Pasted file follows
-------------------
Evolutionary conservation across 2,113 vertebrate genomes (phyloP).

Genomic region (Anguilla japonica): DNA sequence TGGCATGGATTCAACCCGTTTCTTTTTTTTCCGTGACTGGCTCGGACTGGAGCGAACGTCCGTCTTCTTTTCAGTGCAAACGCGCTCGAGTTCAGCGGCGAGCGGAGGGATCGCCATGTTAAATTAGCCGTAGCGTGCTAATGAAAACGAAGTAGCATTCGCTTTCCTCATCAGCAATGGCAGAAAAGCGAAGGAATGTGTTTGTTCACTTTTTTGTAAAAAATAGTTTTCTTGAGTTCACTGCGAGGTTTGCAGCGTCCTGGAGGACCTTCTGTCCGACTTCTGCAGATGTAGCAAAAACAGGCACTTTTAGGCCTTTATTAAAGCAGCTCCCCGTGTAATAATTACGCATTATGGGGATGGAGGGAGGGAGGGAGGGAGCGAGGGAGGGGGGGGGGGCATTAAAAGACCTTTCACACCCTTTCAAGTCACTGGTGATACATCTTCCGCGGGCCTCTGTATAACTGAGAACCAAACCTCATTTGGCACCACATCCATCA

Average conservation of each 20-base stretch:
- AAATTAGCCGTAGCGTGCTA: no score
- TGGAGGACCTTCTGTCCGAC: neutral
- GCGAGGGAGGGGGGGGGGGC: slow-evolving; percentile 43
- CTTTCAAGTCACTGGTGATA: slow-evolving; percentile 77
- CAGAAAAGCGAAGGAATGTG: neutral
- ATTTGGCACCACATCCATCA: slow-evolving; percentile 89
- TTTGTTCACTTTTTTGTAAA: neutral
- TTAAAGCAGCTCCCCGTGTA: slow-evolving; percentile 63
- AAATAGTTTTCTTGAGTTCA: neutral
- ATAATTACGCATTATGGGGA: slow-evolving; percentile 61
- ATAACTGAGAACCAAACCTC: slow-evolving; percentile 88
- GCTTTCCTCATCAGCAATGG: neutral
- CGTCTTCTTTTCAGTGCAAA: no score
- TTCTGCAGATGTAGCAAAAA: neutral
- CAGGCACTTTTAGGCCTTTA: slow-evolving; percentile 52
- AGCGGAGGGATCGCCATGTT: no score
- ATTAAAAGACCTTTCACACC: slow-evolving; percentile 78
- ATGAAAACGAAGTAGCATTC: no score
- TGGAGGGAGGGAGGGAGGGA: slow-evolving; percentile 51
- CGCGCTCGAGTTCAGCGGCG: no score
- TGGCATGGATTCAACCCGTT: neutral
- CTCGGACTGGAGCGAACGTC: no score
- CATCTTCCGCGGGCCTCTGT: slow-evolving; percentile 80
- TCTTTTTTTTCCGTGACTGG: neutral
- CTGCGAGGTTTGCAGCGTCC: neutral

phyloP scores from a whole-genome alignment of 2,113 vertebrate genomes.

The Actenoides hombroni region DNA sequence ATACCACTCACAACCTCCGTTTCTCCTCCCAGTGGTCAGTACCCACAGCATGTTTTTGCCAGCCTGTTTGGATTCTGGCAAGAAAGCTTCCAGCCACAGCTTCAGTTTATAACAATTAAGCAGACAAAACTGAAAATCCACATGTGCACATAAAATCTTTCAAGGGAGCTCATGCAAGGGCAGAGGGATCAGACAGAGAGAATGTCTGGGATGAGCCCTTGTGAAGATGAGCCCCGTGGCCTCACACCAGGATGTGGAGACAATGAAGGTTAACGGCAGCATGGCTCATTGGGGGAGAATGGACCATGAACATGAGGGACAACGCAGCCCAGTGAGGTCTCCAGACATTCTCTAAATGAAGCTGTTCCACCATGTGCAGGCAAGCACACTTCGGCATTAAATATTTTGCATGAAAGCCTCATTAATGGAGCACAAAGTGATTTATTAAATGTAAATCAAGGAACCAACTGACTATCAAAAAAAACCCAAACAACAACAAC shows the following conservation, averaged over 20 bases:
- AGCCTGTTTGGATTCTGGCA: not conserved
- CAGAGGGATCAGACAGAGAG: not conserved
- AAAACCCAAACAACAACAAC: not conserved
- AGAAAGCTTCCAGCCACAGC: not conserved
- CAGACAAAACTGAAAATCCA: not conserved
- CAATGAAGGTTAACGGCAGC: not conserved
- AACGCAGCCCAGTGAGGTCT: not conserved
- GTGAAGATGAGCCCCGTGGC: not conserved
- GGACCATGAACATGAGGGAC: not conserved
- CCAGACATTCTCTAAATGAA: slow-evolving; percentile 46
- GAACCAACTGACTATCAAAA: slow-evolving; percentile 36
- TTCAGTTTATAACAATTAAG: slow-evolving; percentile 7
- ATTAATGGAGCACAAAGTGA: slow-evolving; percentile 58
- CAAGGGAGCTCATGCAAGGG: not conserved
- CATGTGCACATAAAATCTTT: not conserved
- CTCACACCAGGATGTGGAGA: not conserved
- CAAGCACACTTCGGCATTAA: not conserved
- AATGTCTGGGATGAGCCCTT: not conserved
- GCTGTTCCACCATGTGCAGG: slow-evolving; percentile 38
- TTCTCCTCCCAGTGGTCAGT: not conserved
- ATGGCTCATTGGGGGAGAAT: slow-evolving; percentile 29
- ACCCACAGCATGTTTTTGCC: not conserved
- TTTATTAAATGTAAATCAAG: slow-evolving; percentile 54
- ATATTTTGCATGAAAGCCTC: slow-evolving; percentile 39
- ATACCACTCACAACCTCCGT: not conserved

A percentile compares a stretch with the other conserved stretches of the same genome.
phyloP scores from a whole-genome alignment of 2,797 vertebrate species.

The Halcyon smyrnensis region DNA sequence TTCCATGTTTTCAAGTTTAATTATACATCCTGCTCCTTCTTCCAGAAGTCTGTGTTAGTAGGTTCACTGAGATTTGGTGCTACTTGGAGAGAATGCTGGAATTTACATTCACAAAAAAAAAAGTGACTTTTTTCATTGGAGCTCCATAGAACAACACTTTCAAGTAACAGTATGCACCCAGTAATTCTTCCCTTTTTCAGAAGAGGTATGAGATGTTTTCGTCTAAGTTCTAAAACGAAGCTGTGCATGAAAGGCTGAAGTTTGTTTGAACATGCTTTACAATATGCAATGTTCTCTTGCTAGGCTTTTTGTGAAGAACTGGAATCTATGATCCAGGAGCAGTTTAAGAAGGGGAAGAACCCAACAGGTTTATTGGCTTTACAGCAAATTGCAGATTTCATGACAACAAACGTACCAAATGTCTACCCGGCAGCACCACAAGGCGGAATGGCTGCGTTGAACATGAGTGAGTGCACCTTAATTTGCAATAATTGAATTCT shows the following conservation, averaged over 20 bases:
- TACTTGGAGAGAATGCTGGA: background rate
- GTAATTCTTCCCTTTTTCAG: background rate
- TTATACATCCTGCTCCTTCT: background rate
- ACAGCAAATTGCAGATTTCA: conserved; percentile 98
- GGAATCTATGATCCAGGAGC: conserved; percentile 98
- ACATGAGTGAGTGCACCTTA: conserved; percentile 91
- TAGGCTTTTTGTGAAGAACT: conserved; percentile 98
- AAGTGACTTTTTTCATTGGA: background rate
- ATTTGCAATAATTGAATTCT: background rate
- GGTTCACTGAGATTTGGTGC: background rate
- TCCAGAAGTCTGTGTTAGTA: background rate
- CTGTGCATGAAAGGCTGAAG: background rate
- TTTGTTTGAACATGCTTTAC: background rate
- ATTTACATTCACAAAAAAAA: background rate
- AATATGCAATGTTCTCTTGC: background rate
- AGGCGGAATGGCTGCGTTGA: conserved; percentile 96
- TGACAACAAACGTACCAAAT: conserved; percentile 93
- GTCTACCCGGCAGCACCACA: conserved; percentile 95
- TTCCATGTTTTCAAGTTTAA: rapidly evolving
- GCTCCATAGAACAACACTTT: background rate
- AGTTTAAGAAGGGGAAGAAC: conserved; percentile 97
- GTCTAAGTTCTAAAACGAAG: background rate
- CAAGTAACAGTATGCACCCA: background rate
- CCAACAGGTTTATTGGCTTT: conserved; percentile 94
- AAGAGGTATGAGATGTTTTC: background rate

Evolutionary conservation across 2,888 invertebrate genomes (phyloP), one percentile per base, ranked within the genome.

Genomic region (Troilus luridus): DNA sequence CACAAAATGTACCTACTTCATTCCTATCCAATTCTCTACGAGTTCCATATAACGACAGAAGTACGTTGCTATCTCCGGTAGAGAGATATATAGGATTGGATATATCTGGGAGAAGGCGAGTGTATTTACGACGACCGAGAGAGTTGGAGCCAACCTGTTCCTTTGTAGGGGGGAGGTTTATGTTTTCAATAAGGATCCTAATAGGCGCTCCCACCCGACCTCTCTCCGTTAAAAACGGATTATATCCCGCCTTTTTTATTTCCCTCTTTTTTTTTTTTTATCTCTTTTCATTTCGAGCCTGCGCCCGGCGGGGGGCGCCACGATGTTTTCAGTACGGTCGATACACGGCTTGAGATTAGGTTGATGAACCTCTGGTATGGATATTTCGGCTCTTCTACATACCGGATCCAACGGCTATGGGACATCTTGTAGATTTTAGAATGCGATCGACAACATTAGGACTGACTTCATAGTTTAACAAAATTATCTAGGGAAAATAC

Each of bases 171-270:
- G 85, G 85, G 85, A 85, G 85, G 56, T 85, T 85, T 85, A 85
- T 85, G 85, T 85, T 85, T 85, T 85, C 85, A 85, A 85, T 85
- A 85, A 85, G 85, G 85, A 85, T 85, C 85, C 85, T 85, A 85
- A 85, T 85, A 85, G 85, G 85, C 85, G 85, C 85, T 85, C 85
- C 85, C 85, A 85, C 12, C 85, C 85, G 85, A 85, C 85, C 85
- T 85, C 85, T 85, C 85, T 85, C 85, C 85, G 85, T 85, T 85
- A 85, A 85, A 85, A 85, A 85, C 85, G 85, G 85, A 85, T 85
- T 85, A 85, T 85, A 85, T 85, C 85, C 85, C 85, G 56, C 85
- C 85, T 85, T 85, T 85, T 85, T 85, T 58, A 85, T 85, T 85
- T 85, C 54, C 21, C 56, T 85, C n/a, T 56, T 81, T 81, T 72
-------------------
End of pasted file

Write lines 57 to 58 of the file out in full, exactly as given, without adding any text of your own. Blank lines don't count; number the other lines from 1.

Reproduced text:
phyloP scores from a whole-genome alignment of 2,797 vertebrate species.

The Halcyon smyrnensis region DNA sequence TTCCATGTTTTCAAGTTTAATTATACATCCTGCTCCTTCTTCCAGAAGTCTGTGTTAGTAGGTTCACTGAGATTTGGTGCTACTTGGAGAGAATGCTGGAATTTACATTCACAAAAAAAAAAGTGACTTTTTTCATTGGAGCTCCATAGAACAACACTTTCAAGTAACAGTATGCACCCAGTAATTCTTCCCTTTTTCAGAAGAGGTATGAGATGTTTTCGTCTAAGTTCTAAAACGAAGCTGTGCATGAAAGGCTGAAGTTTGTTTGAACATGCTTTACAATATGCAATGTTCTCTTGCTAGGCTTTTTGTGAAGAACTGGAATCTATGATCCAGGAGCAGTTTAAGAAGGGGAAGAACCCAACAGGTTTATTGGCTTTACAGCAAATTGCAGATTTCATGACAACAAACGTACCAAATGTCTACCCGGCAGCACCACAAGGCGGAATGGCTGCGTTGAACATGAGTGAGTGCACCTTAATTTGCAATAATTGAATTCT shows the following conservation, averaged over 20 bases: